OSHA Clarifies Record Keeping Rule
Unfortunately injuries happen far too often on dairy farms. As an employer it is your responsibility to record injury events. Recently the Occupational Health and Safety Administration (OSHA) issued a final rule that clarifies an employer’s obligation to make and maintain accurate records of recordable injury and illness.
The rule was printed in the Federal Register on Monday, December 20 and will go into effect January 18, 2017.
This rule reverses a previous rule which found that OSHA cannot issue citations for an employer failing to record an injury or illness beyond the six-month statute of limitation as set out in the Occupational Safety and Health Act. The new rule clarifies that an employer has a continuing obligation to record illness and injuries for five years, which coincides with record-retention requirements.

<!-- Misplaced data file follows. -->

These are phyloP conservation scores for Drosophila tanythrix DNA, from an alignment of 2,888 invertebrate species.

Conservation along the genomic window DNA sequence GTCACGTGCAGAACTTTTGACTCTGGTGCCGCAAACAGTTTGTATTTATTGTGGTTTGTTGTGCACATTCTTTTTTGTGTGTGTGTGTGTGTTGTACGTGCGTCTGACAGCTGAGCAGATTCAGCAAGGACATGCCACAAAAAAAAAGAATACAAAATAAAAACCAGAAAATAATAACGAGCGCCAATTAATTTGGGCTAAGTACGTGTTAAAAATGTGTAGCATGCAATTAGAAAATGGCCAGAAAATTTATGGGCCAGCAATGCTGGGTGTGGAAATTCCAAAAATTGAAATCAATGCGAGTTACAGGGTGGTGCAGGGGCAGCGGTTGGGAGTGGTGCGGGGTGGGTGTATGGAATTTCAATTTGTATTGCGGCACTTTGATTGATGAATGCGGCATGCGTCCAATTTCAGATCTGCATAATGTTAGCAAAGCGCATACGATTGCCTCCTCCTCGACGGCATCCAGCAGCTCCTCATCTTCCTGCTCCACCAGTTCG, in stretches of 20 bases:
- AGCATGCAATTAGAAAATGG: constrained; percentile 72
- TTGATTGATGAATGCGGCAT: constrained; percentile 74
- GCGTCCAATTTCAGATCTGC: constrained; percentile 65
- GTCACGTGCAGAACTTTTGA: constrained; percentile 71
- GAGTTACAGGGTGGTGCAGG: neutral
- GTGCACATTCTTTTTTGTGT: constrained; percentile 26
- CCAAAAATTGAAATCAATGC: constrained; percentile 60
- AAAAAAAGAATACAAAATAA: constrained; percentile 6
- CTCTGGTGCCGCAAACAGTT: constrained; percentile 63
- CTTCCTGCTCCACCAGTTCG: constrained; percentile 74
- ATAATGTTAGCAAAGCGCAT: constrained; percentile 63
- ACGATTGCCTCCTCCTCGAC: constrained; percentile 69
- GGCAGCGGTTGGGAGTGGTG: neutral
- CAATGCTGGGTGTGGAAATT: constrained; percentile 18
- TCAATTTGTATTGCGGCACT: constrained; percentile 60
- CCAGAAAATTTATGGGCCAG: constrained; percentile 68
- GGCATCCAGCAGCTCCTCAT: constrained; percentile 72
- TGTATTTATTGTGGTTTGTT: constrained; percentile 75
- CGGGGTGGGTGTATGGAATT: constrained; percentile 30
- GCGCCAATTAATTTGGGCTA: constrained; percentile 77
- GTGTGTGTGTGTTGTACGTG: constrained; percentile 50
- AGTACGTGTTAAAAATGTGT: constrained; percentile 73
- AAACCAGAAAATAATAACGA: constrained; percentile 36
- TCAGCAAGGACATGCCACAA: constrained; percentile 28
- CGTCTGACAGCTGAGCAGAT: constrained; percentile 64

According to Emily Lyons, director of regulatory affairs and counsel with the International Dairy Foods Association (IDFA), the new rule could come under review by the Trump Administration. It could also be subject to the Congressional Review Act, which gives lawmakers 60 legislative days to overturn a regulation from the current or previous administration. As part of the Coalition for Workplace Safety, IDFA filed comments objecting to the rulemaking.
Dairies with more than 10 employees fall under OSHA regulations. If your dairy is in that category, make sure your policies and reporting processes are up to date.